An alternative to using the C API directly is to rewrite a C extension using Cython which generates C code using the C API.
Cython allows you to wrap existing C code, but if you want to use Python objects in C or details which are not exposed at the Python level, you still need the Python C API to work with those.
The code that Cython generates is usually faster than the “obvious” C-API functions, so not using the C-API explicitly in Cython has many advantages, such as not relying on CPython version details, simplifying your code, and speeding it up.
Cython is not just a tool to “wrap existing C code”. That’s only one of its major use cases. Speeding up Python code, and writing C code without writing C code, are just as important.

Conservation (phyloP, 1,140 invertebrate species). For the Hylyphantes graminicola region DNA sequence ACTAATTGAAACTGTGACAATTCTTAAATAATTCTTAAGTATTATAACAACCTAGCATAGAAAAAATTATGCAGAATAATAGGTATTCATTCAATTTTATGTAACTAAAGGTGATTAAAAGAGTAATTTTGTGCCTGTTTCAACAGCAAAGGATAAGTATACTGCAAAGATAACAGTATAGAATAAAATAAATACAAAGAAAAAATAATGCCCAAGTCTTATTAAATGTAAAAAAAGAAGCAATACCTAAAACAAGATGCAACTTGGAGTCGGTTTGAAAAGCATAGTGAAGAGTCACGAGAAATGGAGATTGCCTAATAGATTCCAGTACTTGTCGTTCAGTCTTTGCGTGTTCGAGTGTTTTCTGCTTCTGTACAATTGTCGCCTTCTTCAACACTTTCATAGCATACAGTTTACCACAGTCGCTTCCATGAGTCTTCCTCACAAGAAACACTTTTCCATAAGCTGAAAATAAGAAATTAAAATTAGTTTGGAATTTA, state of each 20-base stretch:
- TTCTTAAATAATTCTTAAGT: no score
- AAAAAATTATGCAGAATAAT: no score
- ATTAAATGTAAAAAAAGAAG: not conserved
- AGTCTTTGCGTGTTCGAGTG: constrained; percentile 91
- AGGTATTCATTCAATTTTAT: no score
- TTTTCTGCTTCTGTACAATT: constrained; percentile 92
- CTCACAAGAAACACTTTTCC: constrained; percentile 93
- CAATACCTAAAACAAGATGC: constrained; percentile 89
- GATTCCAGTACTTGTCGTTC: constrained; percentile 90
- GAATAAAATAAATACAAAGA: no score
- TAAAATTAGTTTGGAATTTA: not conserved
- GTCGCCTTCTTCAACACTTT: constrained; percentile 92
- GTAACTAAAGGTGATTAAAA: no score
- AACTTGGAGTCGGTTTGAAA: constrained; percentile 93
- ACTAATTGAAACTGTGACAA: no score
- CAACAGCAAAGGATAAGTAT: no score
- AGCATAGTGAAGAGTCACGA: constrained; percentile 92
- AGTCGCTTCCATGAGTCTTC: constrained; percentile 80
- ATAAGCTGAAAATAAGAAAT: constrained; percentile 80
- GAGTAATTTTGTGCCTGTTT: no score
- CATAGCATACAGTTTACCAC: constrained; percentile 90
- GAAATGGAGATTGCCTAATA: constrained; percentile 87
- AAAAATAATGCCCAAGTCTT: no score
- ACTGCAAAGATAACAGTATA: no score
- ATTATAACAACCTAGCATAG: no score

Whether to use Cython or not depends on your use case. It’s not always the obvious choice (otherwise, those other tools would not exist).
XXX write a better rationale why migrating to Cython!
- How many popular Python modules use Cython? See Consumers of the Python C API.
- How long would it take to rewrite a C extension with
- What is the long-term transition plan to reach the “no C API” goal? At least, CPython will continue to use its own C API internally.
- How to deal with backward compatibility?
Small practical issue:
Cython is not part of the Python 3.7 standard